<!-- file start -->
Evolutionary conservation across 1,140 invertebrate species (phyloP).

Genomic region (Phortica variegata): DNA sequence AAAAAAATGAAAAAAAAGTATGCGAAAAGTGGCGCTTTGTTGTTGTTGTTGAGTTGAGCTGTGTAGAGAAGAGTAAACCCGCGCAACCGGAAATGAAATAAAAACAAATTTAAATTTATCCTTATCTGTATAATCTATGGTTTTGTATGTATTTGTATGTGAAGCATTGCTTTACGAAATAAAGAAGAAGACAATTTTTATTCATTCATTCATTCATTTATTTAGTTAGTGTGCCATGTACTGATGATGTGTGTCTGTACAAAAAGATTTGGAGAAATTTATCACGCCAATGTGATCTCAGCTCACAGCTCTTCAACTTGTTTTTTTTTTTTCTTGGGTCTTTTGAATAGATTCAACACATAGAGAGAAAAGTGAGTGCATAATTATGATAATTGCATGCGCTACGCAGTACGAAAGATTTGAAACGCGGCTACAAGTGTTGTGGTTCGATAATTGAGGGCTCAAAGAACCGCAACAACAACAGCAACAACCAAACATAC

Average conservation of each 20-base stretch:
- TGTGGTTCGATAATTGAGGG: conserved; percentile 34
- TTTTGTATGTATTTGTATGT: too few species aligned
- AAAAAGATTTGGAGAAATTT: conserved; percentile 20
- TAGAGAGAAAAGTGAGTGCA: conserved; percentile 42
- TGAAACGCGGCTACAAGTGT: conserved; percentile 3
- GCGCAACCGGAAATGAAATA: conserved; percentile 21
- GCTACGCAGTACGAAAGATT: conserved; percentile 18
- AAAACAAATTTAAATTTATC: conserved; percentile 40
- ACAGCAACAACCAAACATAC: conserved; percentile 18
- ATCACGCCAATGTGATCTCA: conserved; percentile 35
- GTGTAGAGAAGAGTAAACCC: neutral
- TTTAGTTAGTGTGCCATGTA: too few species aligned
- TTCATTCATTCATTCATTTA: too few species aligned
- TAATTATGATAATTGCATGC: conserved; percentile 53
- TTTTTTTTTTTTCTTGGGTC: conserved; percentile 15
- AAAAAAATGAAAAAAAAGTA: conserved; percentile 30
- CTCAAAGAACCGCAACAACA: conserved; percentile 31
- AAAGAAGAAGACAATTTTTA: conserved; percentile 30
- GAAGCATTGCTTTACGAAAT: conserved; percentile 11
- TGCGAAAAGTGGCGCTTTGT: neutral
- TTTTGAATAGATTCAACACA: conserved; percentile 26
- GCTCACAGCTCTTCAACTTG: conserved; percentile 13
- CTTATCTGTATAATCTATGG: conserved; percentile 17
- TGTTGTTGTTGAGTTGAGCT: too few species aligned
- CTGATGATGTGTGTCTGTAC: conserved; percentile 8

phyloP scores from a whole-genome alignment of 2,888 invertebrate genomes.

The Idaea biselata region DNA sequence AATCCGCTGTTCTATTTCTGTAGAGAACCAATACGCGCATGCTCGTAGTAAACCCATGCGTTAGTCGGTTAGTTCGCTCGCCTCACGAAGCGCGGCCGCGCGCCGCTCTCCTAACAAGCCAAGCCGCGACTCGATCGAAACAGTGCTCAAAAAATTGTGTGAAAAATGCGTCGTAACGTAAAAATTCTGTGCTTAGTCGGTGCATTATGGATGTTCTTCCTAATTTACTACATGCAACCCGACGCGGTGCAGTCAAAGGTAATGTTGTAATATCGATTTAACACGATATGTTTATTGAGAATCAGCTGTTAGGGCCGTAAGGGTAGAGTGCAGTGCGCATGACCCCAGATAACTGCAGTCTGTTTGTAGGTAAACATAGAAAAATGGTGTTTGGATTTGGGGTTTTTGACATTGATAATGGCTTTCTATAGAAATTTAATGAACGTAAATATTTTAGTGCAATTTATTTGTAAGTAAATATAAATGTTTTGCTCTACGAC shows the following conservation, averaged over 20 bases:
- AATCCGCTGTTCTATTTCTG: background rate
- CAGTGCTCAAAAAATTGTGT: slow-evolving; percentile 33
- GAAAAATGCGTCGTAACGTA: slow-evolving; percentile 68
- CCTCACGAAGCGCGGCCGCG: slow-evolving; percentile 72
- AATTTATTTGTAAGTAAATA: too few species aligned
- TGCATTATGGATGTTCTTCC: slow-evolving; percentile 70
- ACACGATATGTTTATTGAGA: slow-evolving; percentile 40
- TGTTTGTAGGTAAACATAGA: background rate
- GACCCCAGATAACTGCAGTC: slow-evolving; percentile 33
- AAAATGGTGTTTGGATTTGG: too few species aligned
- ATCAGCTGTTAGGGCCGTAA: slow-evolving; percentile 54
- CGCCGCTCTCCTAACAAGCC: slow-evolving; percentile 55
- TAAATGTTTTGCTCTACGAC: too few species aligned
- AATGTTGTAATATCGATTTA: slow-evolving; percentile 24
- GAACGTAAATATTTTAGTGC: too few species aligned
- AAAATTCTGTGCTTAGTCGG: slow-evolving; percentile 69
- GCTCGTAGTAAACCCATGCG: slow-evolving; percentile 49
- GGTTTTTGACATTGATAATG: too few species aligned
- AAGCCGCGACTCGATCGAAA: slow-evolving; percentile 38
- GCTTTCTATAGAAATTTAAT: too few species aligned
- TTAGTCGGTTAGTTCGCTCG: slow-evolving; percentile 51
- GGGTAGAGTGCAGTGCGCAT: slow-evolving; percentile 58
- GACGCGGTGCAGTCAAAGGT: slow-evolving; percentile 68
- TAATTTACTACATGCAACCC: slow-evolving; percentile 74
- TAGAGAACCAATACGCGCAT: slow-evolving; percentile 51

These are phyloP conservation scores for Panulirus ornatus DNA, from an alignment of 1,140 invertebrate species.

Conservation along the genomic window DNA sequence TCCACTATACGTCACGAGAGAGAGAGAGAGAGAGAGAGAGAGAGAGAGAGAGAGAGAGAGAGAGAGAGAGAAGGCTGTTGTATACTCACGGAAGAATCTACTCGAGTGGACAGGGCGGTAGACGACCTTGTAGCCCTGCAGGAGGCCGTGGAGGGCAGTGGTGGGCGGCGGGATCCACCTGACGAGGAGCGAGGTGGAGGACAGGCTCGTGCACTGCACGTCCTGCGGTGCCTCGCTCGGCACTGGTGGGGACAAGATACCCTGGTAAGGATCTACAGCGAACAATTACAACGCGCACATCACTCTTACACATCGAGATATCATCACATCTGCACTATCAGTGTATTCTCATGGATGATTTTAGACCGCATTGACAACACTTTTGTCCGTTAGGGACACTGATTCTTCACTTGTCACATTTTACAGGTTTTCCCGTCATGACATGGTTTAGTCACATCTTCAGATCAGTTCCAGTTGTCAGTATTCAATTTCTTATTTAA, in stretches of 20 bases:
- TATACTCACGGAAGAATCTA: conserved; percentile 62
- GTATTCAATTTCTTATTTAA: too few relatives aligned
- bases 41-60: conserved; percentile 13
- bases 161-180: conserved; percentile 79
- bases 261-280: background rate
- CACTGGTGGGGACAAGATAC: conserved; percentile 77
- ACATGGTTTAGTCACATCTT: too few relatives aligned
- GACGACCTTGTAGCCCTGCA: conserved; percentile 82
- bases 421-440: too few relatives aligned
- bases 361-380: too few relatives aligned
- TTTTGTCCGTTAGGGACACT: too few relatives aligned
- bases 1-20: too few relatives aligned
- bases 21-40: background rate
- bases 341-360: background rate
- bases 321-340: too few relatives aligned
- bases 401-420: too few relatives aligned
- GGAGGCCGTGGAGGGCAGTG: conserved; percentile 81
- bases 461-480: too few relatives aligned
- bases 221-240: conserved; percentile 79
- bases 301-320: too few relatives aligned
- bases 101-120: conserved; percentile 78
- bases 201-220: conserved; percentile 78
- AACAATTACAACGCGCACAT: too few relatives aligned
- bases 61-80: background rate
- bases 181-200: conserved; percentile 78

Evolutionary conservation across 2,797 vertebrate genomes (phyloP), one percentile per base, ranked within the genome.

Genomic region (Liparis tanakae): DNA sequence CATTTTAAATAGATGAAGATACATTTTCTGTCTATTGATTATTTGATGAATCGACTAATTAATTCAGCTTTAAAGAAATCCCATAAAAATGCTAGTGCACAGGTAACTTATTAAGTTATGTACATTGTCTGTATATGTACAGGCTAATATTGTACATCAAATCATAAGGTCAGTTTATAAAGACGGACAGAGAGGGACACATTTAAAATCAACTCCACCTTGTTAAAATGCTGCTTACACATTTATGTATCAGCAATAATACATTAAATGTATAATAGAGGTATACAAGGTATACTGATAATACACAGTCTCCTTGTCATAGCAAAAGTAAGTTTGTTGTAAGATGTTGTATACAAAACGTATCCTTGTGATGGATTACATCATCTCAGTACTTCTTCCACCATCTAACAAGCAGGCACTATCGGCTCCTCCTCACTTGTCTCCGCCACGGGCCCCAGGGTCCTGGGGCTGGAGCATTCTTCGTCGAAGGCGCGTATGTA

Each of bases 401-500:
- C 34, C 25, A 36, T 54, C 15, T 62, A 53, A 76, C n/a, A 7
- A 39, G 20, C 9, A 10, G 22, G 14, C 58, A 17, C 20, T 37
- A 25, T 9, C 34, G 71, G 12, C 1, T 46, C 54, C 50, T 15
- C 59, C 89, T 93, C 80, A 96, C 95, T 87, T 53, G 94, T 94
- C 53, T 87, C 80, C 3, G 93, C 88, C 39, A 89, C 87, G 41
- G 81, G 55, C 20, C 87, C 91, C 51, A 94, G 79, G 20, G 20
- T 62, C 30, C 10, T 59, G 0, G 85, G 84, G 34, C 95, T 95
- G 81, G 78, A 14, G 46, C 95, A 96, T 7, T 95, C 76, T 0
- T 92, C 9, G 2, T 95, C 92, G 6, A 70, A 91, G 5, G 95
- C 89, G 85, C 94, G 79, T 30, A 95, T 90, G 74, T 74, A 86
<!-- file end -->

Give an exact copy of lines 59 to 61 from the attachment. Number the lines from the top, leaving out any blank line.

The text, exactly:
- GTATTCAATTTCTTATTTAA: too few relatives aligned
- bases 41-60: conserved; percentile 13
- bases 161-180: conserved; percentile 79